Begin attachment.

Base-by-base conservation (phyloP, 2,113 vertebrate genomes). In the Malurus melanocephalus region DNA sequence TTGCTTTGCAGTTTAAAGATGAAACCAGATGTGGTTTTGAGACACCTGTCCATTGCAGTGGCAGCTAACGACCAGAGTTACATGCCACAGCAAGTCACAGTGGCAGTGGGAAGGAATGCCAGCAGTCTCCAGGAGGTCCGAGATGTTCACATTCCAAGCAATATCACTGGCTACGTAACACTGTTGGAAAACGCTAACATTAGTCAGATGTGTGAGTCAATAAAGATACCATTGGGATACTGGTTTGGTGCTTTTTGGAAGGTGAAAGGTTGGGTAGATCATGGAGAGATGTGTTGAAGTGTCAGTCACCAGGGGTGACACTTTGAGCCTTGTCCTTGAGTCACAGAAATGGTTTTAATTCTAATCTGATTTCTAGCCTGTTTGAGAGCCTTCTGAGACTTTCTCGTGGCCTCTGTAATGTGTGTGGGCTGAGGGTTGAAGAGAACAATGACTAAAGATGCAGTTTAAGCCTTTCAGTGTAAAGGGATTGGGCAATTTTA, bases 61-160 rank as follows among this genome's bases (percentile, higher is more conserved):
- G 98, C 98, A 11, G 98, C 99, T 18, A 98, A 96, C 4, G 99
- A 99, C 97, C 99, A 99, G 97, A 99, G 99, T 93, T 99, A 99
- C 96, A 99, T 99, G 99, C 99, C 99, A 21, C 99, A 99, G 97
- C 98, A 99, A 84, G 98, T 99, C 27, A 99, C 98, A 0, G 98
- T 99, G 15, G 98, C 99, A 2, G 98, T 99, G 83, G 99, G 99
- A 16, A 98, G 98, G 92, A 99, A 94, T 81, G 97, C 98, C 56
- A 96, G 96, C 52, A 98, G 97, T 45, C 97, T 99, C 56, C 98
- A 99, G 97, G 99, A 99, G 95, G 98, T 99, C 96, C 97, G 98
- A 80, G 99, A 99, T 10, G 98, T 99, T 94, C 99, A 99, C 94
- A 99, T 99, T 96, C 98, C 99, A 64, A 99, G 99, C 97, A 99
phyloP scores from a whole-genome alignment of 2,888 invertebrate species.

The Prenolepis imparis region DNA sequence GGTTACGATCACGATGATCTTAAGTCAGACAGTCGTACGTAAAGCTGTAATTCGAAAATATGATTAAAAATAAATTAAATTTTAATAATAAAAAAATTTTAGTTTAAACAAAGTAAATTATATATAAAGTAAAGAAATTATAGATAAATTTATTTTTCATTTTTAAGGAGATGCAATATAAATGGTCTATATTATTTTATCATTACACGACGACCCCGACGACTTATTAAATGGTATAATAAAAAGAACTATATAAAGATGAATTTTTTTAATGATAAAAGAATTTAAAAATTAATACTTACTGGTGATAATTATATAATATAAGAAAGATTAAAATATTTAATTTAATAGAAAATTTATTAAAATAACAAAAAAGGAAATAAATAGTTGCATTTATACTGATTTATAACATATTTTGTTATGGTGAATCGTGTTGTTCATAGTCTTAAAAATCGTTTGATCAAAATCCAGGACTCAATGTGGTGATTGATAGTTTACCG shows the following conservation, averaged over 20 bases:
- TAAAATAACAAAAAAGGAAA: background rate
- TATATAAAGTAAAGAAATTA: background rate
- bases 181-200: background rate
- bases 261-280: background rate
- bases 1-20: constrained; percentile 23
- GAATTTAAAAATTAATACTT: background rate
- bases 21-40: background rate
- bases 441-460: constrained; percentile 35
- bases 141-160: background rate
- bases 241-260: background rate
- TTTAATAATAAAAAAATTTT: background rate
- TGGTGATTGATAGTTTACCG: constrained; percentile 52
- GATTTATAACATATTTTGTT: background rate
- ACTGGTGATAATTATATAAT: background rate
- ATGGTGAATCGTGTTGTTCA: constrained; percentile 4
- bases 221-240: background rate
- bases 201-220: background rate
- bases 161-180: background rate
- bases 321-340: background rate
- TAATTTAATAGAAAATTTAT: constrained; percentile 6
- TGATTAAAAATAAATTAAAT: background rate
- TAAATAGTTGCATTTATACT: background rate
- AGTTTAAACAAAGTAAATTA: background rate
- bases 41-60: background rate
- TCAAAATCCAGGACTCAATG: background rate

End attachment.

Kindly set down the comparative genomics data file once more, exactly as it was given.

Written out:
Base-by-base conservation (phyloP, 2,113 vertebrate genomes). In the Malurus melanocephalus region DNA sequence TTGCTTTGCAGTTTAAAGATGAAACCAGATGTGGTTTTGAGACACCTGTCCATTGCAGTGGCAGCTAACGACCAGAGTTACATGCCACAGCAAGTCACAGTGGCAGTGGGAAGGAATGCCAGCAGTCTCCAGGAGGTCCGAGATGTTCACATTCCAAGCAATATCACTGGCTACGTAACACTGTTGGAAAACGCTAACATTAGTCAGATGTGTGAGTCAATAAAGATACCATTGGGATACTGGTTTGGTGCTTTTTGGAAGGTGAAAGGTTGGGTAGATCATGGAGAGATGTGTTGAAGTGTCAGTCACCAGGGGTGACACTTTGAGCCTTGTCCTTGAGTCACAGAAATGGTTTTAATTCTAATCTGATTTCTAGCCTGTTTGAGAGCCTTCTGAGACTTTCTCGTGGCCTCTGTAATGTGTGTGGGCTGAGGGTTGAAGAGAACAATGACTAAAGATGCAGTTTAAGCCTTTCAGTGTAAAGGGATTGGGCAATTTTA, bases 61-160 rank as follows among this genome's bases (percentile, higher is more conserved):
- G 98, C 98, A 11, G 98, C 99, T 18, A 98, A 96, C 4, G 99
- A 99, C 97, C 99, A 99, G 97, A 99, G 99, T 93, T 99, A 99
- C 96, A 99, T 99, G 99, C 99, C 99, A 21, C 99, A 99, G 97
- C 98, A 99, A 84, G 98, T 99, C 27, A 99, C 98, A 0, G 98
- T 99, G 15, G 98, C 99, A 2, G 98, T 99, G 83, G 99, G 99
- A 16, A 98, G 98, G 92, A 99, A 94, T 81, G 97, C 98, C 56
- A 96, G 96, C 52, A 98, G 97, T 45, C 97, T 99, C 56, C 98
- A 99, G 97, G 99, A 99, G 95, G 98, T 99, C 96, C 97, G 98
- A 80, G 99, A 99, T 10, G 98, T 99, T 94, C 99, A 99, C 94
- A 99, T 99, T 96, C 98, C 99, A 64, A 99, G 99, C 97, A 99
phyloP scores from a whole-genome alignment of 2,888 invertebrate species.

The Prenolepis imparis region DNA sequence GGTTACGATCACGATGATCTTAAGTCAGACAGTCGTACGTAAAGCTGTAATTCGAAAATATGATTAAAAATAAATTAAATTTTAATAATAAAAAAATTTTAGTTTAAACAAAGTAAATTATATATAAAGTAAAGAAATTATAGATAAATTTATTTTTCATTTTTAAGGAGATGCAATATAAATGGTCTATATTATTTTATCATTACACGACGACCCCGACGACTTATTAAATGGTATAATAAAAAGAACTATATAAAGATGAATTTTTTTAATGATAAAAGAATTTAAAAATTAATACTTACTGGTGATAATTATATAATATAAGAAAGATTAAAATATTTAATTTAATAGAAAATTTATTAAAATAACAAAAAAGGAAATAAATAGTTGCATTTATACTGATTTATAACATATTTTGTTATGGTGAATCGTGTTGTTCATAGTCTTAAAAATCGTTTGATCAAAATCCAGGACTCAATGTGGTGATTGATAGTTTACCG shows the following conservation, averaged over 20 bases:
- TAAAATAACAAAAAAGGAAA: background rate
- TATATAAAGTAAAGAAATTA: background rate
- bases 181-200: background rate
- bases 261-280: background rate
- bases 1-20: constrained; percentile 23
- GAATTTAAAAATTAATACTT: background rate
- bases 21-40: background rate
- bases 441-460: constrained; percentile 35
- bases 141-160: background rate
- bases 241-260: background rate
- TTTAATAATAAAAAAATTTT: background rate
- TGGTGATTGATAGTTTACCG: constrained; percentile 52
- GATTTATAACATATTTTGTT: background rate
- ACTGGTGATAATTATATAAT: background rate
- ATGGTGAATCGTGTTGTTCA: constrained; percentile 4
- bases 221-240: background rate
- bases 201-220: background rate
- bases 161-180: background rate
- bases 321-340: background rate
- TAATTTAATAGAAAATTTAT: constrained; percentile 6
- TGATTAAAAATAAATTAAAT: background rate
- TAAATAGTTGCATTTATACT: background rate
- AGTTTAAACAAAGTAAATTA: background rate
- bases 41-60: background rate
- TCAAAATCCAGGACTCAATG: background rate